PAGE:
Students from Quitman County High School participated in 2 tours. The first one was the Tyson plant located in Eufaula. The plant manager, Shawn Goodson met with the students. We went to the conference room where we saw a presentation about statistics for Tyson and their expectations for employees. One statistic he gave was that Tyson produces enough nuggets for 8 million kids’ meals per day.Mr. Goodson told the students how he started his career right out of High School working on the line and worked his way up. He stated that Tyson rewards someone who does their job well and is always trying to improve. We went into the plant where students observed how chicken nuggets are made. It was very clean and cold. The workers wore long white coats and all hair was covered.
Students then went to Wallace Community College. Students were greeted by Ms. Mary Wiggins, Recruiter. We toured the various administrative offices of the campus as well as academic and technical programs. We saw the Criminal Justice program, Welding, Cosmetology and HVAC. The students learned that they could receive a certificate in 6 months, certification in 1 year or an Associates degree in 2 years. We also learned that any associates degree would transfer to any 4 year college.
Screven County High School High Tech (HSHT) students celebrated their first HSHT Club day by participating in the Annual Kickoff event. The students were welcomed to the event by the HSHT Coordinator, Theodosha Foreman. During the welcome, the students were given a brief description of HSHT (purpose, focus, priorities, computer competition).
LaTasha Hawkins, Career Development Specialist from Work Source GA, spoke to the seniors directly about what they can offer them as they move towards graduation: soft skills/work skills training, work experience/paid apprenticeship, assistance with finding a job, assistance with college applications & cost (tuition, books, supplies). She provided very useful information.
Mae Bacon, VR Counselor from the Statesboro office, spoke to the students about the services the VR office can offer them during high school and after graduation. She encouraged the students to complete the application process as soon as possible. All of the information the students received was very beneficial.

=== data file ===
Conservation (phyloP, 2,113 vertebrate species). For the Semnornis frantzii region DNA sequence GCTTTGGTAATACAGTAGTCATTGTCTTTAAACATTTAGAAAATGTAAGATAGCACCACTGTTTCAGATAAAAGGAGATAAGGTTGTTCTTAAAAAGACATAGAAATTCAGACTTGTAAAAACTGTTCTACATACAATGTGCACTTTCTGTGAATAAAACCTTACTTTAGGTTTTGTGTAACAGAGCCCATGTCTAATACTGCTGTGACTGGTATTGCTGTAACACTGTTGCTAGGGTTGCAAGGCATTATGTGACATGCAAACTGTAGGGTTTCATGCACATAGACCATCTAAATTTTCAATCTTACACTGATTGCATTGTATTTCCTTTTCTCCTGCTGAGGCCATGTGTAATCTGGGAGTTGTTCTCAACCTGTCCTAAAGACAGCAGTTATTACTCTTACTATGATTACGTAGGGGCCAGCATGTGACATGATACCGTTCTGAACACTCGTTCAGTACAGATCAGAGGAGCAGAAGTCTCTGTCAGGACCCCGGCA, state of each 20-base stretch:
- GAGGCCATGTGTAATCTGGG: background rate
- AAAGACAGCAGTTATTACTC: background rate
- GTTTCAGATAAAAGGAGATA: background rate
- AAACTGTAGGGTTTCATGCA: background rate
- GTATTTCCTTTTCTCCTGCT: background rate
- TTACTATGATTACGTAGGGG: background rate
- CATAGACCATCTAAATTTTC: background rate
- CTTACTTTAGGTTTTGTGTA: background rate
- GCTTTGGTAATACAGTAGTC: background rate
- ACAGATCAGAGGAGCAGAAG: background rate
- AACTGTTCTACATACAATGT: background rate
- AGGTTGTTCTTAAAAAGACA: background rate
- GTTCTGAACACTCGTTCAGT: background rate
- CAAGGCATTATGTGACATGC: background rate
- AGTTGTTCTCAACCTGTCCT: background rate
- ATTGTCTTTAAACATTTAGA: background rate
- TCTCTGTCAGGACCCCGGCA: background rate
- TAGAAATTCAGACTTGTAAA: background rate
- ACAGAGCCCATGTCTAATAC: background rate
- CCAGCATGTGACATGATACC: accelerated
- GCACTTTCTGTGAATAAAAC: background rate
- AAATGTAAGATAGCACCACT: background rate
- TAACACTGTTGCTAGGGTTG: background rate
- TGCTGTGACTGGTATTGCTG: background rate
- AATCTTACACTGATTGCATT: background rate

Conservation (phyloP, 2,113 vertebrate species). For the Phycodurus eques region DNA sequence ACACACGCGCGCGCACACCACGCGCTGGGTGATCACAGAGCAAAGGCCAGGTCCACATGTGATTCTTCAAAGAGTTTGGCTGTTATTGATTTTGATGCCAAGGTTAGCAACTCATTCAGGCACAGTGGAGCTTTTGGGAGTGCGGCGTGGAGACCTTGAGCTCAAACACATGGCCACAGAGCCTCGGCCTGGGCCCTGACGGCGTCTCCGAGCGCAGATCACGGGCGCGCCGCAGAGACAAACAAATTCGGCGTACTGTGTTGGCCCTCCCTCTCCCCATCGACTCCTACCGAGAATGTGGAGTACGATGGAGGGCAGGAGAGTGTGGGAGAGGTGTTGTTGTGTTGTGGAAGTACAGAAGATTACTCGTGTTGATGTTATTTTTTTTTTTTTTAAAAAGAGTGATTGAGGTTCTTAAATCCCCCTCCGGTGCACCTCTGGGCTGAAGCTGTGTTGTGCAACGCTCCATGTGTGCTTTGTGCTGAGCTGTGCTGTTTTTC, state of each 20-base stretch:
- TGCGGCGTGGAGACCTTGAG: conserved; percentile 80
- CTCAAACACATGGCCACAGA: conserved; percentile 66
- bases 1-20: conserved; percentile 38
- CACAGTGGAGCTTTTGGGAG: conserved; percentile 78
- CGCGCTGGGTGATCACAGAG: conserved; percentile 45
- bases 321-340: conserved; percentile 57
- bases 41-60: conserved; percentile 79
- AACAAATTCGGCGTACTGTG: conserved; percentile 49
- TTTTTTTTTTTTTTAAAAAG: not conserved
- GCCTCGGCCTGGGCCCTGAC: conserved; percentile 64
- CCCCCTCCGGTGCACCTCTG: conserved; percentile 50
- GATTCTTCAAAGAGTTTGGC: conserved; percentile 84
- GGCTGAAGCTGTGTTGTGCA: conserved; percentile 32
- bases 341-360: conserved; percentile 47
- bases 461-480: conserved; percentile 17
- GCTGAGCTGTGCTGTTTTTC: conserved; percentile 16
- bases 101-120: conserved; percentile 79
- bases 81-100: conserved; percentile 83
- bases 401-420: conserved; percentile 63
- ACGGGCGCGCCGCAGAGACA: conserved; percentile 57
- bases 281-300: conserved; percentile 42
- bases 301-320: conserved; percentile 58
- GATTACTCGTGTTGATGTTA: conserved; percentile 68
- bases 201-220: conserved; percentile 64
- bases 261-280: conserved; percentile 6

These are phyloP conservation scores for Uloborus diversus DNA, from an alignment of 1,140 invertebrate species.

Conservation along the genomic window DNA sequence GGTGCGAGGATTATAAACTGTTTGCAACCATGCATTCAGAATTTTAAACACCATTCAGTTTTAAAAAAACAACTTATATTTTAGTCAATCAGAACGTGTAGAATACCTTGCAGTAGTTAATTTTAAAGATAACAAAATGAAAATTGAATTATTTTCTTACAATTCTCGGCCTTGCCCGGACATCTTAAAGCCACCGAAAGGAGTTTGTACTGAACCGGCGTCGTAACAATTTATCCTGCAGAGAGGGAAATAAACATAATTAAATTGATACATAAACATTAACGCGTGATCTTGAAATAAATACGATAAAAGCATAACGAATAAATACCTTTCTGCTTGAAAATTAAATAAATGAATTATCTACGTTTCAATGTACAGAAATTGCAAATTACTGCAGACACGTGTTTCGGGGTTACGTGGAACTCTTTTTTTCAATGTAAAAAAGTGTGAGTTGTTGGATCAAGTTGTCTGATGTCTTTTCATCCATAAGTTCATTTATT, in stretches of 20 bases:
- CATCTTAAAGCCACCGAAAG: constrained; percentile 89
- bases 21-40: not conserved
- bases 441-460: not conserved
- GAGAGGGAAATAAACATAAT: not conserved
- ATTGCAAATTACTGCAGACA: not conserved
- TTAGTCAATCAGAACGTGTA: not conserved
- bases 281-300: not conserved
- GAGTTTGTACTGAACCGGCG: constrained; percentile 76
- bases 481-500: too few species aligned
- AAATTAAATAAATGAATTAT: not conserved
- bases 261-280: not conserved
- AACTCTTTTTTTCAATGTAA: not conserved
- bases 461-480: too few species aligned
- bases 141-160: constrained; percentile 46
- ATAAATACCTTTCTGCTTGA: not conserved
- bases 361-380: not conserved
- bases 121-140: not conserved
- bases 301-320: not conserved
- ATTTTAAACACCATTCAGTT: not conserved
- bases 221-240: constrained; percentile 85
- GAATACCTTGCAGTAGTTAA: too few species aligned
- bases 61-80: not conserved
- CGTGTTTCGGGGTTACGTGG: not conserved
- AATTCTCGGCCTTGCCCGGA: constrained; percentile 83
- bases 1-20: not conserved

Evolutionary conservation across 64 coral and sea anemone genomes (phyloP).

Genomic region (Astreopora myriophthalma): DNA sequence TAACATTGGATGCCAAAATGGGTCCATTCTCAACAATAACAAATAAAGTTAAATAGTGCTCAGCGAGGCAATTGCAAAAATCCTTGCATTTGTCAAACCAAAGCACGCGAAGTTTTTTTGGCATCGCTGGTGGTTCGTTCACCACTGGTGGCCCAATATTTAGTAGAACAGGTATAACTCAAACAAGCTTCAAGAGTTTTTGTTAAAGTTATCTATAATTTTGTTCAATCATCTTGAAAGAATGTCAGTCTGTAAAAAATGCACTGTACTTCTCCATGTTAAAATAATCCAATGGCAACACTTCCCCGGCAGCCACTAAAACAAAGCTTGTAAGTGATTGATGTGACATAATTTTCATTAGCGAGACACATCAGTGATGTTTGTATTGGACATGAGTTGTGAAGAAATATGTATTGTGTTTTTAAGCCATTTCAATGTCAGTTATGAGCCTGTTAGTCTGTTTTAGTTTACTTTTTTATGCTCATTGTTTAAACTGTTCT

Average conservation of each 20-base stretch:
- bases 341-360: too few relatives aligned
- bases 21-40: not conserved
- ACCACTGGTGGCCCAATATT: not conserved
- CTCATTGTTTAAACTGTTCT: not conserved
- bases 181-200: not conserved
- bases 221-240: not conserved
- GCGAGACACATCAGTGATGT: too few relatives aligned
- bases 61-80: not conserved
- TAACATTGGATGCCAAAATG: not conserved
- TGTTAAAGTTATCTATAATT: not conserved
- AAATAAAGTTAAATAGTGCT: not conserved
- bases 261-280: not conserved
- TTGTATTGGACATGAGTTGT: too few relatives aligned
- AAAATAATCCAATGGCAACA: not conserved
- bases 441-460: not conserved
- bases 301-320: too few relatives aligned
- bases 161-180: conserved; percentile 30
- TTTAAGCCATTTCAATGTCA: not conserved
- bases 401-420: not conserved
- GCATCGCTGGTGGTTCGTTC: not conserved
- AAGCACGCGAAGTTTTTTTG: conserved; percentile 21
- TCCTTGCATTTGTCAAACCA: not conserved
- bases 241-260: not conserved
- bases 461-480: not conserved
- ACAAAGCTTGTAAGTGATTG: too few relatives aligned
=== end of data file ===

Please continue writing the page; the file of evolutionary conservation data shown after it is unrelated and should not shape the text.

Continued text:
A Career Fair was held on March 21, 2019 at the Whitfield County Career Academy from 9AM to11AM for High School High Tech 63 high school students from the following high schools:
Ridgeland High School - Walker County
LaFayette High School - Walker County
Southeast High School - Whitfield County
Northwest High School - Whitfield County
Coahulla High School - Whitfield County
A presentation was given by Ms. Jacqueline Brown, HR Generalist from McKee Bakery. She talked with the students about the importance of good soft skills when looking for and obtaining a job. She shared about her own experiences in 42 years of working for McKee Bakery. Information was shared about the High School High Tech program and an award was presented to Emily Phillips with Walmart as a result of Walmart’s generous donation of $1500 for the Career Fair.
Twenty different employers from the Whitfield County area had tables for the students to visit. Employers were from skilled labor trades and displayed “tools of the trade” at their tables for students to see and experience.